Yesterday, with my typical feeling of post-work exhaustion, I was starting to make dinner. My husband came home from work, noted I was exhausted and with warmth and compassion offered to help me make dinner, then promptly disappeared, quickly absorbed in some device.
I waited. Nothing. Looked around, crickets. The house had become a tomb. As patience and curiosity gave way to resentment and irritation, I chopped more fiercely and shoved ingredients around the counter. Then I slipped into an old storytelling habit: He doesn’t care that I’m tired, he always puts his needs first, relationships are too hard, and it would be easier to be alone!
According to Terry Real, a marriage and family therapist and bestselling author of “The New Rules of Marriage: What You Need to Know to Make Love Work” and “Us: Getting Past You and Me to Build a More Loving Relationship, this relationship-sabotaging practice is “unconscious storytelling” — and it happens when you imagine what your partner is thinking or feeling.
Storytelling from your subjective perceptions can escalate or start an argument and distort an issue. Instead, Real teaches people to speak effectively to their perceptions by using a tool known as the feedback wheel, which was first devised by Janet Hurley. This simple, four-sentence method is a way to lean into relational empowerment while communicating your thoughts and feelings.
When you find yourself in a storytelling spiral, pause, remind yourself that you care about the other person, and then ask if it’s a good time to talk.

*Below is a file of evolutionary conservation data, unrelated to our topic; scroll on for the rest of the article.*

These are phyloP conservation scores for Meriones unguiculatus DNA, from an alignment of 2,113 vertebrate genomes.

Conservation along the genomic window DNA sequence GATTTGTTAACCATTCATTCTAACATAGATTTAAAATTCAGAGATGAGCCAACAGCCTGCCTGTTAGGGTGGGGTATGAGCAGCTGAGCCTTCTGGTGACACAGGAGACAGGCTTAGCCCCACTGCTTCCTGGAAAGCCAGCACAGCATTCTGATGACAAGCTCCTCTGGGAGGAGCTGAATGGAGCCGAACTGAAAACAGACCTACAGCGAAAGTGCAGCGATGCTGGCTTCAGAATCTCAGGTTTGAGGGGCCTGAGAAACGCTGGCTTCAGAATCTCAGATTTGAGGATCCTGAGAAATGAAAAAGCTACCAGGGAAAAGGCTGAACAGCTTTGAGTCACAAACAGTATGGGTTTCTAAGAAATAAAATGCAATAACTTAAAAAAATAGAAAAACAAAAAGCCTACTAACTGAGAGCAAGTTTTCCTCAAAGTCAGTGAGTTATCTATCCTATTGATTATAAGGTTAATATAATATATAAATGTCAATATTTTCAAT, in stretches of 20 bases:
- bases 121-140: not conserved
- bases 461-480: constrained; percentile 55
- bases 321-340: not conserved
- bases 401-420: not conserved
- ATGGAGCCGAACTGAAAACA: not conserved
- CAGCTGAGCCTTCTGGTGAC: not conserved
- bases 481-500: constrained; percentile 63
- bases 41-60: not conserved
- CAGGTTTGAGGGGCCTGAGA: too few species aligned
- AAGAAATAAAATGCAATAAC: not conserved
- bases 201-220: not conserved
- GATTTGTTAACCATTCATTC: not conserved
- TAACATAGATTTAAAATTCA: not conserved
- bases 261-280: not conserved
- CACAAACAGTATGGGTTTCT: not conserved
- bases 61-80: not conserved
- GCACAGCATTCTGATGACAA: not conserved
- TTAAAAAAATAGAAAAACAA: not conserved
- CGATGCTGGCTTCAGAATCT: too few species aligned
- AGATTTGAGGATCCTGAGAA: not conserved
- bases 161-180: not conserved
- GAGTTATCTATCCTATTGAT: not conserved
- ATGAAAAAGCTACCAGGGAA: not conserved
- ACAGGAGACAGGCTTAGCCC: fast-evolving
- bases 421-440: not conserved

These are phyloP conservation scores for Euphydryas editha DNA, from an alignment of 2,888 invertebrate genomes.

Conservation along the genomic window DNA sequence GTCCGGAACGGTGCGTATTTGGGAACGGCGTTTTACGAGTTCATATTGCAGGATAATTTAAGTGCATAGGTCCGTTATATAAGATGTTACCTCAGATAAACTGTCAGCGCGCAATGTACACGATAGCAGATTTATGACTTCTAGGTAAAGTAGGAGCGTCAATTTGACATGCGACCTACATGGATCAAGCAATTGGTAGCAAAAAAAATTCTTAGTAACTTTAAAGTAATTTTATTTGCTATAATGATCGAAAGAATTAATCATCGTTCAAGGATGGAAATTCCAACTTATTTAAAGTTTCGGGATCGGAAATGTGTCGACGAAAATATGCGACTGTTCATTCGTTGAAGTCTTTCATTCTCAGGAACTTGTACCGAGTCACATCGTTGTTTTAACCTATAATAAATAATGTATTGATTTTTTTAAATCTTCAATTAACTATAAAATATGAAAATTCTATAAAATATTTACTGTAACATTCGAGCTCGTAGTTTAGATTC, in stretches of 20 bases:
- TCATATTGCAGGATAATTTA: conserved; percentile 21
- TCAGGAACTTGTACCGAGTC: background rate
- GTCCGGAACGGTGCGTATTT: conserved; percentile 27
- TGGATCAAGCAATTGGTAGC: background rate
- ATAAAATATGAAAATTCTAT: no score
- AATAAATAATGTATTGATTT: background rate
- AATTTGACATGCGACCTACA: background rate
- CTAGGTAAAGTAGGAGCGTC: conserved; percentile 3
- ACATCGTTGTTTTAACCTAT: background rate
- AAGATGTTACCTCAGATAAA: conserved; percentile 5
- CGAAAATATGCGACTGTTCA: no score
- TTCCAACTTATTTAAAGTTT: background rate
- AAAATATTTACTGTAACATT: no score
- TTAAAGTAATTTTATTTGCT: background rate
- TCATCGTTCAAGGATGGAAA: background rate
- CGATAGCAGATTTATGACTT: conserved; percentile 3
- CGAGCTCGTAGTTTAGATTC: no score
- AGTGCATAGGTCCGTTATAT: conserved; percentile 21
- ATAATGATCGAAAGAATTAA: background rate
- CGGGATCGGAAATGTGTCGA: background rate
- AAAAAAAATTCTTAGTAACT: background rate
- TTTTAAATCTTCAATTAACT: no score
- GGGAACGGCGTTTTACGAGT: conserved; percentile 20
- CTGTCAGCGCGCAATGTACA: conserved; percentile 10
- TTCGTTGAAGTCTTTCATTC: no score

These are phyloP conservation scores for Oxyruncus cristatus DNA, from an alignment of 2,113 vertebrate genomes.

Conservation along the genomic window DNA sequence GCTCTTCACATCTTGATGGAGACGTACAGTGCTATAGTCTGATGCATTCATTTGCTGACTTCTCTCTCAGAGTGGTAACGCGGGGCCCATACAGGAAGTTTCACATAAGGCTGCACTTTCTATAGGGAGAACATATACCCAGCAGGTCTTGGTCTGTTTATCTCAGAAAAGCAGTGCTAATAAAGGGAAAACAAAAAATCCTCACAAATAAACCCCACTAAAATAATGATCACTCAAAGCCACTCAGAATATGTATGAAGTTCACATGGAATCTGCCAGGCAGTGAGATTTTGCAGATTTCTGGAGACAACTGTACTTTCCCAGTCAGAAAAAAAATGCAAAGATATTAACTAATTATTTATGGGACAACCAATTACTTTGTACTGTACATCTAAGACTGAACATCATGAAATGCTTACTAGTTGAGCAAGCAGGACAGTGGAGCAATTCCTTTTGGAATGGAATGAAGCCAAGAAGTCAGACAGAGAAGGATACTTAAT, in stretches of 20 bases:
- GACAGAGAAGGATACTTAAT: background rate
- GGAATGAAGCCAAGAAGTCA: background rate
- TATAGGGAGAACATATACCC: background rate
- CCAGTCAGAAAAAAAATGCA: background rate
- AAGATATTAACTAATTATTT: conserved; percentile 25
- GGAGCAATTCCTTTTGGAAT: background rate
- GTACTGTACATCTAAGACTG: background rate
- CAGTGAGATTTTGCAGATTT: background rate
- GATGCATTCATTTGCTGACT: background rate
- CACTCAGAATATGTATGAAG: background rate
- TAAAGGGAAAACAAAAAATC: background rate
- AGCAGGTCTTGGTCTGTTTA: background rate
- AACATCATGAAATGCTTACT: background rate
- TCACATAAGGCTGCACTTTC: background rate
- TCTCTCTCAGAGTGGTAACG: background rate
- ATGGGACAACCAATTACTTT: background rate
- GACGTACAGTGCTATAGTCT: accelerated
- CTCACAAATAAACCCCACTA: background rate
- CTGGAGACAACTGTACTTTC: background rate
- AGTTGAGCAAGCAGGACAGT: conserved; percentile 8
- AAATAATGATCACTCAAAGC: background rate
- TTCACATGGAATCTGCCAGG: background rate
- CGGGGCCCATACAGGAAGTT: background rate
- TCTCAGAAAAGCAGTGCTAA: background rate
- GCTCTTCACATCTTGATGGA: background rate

If they’re willing to listen, use these four statements:
1. “This is what I saw or heard.”
Describe what happened in one sentence. Real encourages “Share only the facts — ones a camera could record. The effectivity key to the feedback wheel is its brevity.”
2. “This is what I made up about it.”
Again only use one sentence to tell the story that is swirling in your brain. This step provides you with the opportunity to share your interpretation of what you heard or saw, and what they mean to you. Additionally, by using the phrase “what I made up,” helps to acknowledge that your perception might be inaccurate. As Real notes, the wonderful thing about step two is that it allows you to own the meaning of an event as your meaning, not the meaning.
3. “This is how I felt.”
Take a moment to focus on your emotions. Then describe them, concisely in one sentence, to your partner. This step asks you to get clear and share a straightforward list of the feelings you experienced
4. “This is what would help me feel better.”
This final statement, Real said, is essential as it is the step that invites the healing. This step allows you to shift from complaint to request, from reacting to wisdom.
Using the feedback wheel with my husband has improved our partnership and reduced my stress. Moreover, using the wheel in my life has improved my communication in all areas including my connection with my parents, my teenage daughters, my friends and colleagues!
As you reflect upon and practice this relationship tool, perhaps you notice that there are areas where you are struggling to practice and you have questions, need support. If yes, working with a therapist in individual therapy or in couples counseling could help. Please reach out and I would be happy to discuss counseling with you.